UConn researchers say CT’s chief education reform plans lack coherence
Despite spending five years and hundreds of millions of dollars to improve the state’s lowest-performing schools, the state’s efforts have lacked coherence and have left districts scrambling to comply with constantly shifting broad reform expectations.
That’s the conclusion of a report released Thursday written by a group of education experts from the University of Connecticut’s Neag School of Education about the state’s Alliance District program, which has funneled an additional $548 million to the state’s 30 worst-off districts since the 2011-12 school year. The report was commissioned by the Connecticut Council for Education Reform (CCER), a business-backed education reform group that lobbies at the Capitol and provides professional development to local districts.
“The yearly changes to the format, scope, and parameters of the plans, coupled with what seemed to be somewhat loose accountability for compliance, suggest a lack of an explicit guiding framework for the management of the Alliance District process,” wrote the UConn team, lead by Assistant Professor of Educational Leadership Jennie Weiner. “… Despite rhetoric of incrementalism and taking a stepwise approach to implementation, the actual plans suggested a floodgate approach.”
The Alliance District approach was created by lawmakers in 2012 to get the state more involved in improving chronically struggling districts. Now in its fifth year, this report on is the first to assess how the program has done.
Jeffrey Villar, the executive director of CCER, said during a press conference at the Capitol complex that he is concerned that this program is providing too little value under its current setup.
“Each year the state has made changes to the scope and requirements of the alliance district program and that essentially reduced the impact of the program,” he said. “These changes to the plans really made them moving targets for the districts… By making these planning tools inconsistent, and sometimes overlay prescriptive, the state sometimes impeded the district’s ability to focus on a small set of initiatives over a long period of time.”
As a result, he said, the Alliance District program, for some has “become an exercise of compliance instead of a helpful guiding force for meaningful improvement.”
During a recent school-funding trial, local educators testified at length that the funding from this program provided much-needed relief to continue existing programs and preserve staff as deficits arose in their districts. Essentially, the funding in this program provided a safety net against larger cuts that would have otherwise been made.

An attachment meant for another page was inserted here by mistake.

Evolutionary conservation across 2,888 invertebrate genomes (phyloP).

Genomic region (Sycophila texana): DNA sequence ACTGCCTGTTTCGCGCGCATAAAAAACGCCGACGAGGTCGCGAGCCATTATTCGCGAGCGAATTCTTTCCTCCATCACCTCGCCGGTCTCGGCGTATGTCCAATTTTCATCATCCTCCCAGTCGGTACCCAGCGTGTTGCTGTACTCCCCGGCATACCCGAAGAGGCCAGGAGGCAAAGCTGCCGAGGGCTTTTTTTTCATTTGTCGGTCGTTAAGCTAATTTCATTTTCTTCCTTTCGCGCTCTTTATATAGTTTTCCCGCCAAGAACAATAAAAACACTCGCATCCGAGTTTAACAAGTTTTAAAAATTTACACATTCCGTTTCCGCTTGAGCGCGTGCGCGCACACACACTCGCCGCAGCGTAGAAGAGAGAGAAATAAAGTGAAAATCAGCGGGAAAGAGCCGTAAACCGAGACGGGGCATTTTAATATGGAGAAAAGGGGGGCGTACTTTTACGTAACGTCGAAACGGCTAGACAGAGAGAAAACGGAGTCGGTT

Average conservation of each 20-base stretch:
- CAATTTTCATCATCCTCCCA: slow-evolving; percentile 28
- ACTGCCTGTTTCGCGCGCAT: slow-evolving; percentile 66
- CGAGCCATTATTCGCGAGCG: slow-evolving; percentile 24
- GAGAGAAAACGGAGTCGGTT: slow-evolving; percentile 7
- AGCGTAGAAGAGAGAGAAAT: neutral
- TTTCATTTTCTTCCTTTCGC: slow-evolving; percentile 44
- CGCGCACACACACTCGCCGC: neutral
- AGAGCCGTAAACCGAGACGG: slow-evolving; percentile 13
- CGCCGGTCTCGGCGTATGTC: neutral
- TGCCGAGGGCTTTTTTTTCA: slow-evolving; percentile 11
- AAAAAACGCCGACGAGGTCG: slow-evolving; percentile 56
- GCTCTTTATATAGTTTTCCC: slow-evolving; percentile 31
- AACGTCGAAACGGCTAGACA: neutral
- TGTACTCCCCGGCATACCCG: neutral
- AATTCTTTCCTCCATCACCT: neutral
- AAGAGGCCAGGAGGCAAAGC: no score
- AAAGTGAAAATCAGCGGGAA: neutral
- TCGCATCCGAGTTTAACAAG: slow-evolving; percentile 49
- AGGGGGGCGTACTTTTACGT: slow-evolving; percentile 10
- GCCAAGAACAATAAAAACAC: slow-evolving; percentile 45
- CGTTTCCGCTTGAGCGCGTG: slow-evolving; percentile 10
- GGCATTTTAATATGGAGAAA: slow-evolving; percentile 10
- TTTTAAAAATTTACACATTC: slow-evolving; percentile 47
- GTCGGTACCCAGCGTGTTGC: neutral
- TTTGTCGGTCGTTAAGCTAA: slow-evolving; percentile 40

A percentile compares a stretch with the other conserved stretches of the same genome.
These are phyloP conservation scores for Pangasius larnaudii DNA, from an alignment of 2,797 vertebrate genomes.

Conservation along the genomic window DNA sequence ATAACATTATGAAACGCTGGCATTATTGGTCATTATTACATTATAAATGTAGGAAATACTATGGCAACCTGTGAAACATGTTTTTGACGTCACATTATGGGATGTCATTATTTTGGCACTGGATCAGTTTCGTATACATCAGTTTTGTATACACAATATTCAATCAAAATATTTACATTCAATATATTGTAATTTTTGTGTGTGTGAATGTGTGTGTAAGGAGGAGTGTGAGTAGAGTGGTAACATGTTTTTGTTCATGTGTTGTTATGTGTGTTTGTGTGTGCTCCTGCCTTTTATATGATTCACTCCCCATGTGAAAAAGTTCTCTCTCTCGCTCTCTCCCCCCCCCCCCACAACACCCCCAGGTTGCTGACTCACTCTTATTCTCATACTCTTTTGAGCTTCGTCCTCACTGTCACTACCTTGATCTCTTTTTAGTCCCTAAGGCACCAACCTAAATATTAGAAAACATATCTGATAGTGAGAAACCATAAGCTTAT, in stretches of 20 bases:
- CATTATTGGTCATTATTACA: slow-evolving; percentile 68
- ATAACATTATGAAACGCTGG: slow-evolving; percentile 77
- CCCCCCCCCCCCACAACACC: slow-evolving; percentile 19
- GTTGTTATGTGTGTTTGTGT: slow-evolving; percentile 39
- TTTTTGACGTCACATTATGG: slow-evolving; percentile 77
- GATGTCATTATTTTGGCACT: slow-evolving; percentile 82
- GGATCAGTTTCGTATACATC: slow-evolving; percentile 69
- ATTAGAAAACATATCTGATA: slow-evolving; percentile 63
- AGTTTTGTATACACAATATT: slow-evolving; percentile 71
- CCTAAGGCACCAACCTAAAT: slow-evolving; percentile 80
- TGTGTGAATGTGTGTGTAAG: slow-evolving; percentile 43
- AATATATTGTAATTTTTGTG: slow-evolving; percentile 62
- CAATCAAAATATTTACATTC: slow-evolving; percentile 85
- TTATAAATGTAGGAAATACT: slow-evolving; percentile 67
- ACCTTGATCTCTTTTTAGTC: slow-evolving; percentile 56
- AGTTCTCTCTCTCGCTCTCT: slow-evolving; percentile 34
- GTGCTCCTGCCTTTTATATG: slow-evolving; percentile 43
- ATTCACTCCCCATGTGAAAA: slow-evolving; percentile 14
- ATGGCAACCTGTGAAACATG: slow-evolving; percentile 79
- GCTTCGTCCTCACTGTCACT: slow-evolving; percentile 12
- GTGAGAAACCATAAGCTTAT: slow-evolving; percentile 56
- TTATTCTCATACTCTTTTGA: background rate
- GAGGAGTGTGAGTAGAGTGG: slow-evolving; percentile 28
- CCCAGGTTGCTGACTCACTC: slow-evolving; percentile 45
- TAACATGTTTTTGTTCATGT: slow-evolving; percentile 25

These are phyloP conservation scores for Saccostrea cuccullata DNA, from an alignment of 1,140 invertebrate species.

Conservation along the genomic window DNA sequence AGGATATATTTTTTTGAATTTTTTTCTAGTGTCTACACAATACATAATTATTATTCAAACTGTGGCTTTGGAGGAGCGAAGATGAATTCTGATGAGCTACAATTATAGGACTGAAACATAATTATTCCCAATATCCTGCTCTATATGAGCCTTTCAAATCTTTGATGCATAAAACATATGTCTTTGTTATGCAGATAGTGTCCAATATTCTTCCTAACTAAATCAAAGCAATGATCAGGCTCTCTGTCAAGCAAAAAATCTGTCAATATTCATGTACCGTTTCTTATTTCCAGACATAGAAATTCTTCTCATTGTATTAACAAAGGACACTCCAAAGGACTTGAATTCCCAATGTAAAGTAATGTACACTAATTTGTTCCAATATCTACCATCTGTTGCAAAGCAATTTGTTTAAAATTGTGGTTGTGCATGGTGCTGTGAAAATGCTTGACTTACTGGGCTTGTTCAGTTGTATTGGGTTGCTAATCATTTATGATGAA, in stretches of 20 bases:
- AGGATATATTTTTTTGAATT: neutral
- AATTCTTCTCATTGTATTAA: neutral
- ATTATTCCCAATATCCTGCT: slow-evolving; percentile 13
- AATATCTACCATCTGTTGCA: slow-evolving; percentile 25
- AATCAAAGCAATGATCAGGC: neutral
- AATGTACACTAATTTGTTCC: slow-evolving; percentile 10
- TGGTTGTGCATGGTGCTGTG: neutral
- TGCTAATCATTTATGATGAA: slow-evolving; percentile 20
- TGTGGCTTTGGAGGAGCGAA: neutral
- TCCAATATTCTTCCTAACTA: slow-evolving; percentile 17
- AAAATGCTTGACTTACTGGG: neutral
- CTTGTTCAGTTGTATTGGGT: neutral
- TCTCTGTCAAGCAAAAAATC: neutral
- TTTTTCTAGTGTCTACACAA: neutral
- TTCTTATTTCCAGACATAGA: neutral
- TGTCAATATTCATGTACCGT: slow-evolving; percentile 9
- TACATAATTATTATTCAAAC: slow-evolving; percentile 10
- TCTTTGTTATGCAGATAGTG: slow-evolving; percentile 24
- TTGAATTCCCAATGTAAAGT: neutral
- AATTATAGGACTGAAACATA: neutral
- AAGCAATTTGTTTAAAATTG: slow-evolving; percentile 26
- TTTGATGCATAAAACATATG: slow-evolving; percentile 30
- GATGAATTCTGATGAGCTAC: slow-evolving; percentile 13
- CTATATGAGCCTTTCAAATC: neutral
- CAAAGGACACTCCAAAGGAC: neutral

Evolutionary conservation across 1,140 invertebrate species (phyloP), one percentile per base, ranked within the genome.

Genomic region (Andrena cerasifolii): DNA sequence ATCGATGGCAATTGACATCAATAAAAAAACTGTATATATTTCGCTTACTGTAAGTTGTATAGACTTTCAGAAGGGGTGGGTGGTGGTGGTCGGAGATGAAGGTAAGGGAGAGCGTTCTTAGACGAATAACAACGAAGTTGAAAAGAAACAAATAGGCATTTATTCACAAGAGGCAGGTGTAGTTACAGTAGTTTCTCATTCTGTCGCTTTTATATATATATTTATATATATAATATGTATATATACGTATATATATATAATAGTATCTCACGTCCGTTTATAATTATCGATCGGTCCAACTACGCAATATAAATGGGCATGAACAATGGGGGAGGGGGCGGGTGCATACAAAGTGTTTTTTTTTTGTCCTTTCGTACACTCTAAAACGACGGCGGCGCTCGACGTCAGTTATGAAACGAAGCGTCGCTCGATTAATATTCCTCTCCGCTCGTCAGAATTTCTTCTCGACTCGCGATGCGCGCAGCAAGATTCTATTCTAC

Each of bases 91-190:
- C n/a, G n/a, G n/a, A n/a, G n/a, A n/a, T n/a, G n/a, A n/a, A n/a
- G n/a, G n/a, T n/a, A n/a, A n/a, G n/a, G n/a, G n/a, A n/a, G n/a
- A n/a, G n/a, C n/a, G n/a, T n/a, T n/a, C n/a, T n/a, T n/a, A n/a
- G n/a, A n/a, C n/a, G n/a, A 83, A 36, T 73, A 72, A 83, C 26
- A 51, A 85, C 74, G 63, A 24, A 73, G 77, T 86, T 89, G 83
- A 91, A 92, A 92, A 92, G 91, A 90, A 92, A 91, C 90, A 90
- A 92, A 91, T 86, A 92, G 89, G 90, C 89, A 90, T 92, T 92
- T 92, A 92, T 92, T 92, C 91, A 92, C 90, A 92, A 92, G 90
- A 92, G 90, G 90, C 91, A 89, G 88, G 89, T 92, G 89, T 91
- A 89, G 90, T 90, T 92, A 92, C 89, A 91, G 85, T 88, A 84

The governor’s proposed budget does not propose directing any additional state aid to this Alliance District program. Instead, he is proposing state cuts in town aid and allowing towns to begin taxing hospitals. For towns that would come out ahead if they tax hospitals, he proposes they decide if any of that additional money go to these struggling schools. He also is proposing allowing the worst-off school districts to cut spending.
The administration on Thursday backed its approach in response to the UConn report.
“For decades, Connecticut has not sufficiently addressed the needs of our cities and towns with concentrated pockets of poverty,” said Meg Green, a spokeswoman for Malloy. “The Alliance District program is our lead educational initiative to improve student outcomes in our lowest performing districts by directing support where it is most needed. We all agree that increases in aid must come with greater accountability, and we always welcome a dialogue on how this important initiative can be improved.”
A spokeswoman for the state education department said the changing requirements should not be seen as a negative.
“Since the launch of the Alliance District program five years ago, we have worked to refine and strengthen the program toward the goal of improving academic achievement for students in our 30 lowest performing districts. Continuing to refine the process and program is a good thing,” said Abbe Smith. “It helps us strengthen how we support Alliance Districts and ultimately better serve our students. The process will likely evolve more as we engage in continuous dialogue with our districts and think about ways to build on what works, and to make changes when something does not work.”
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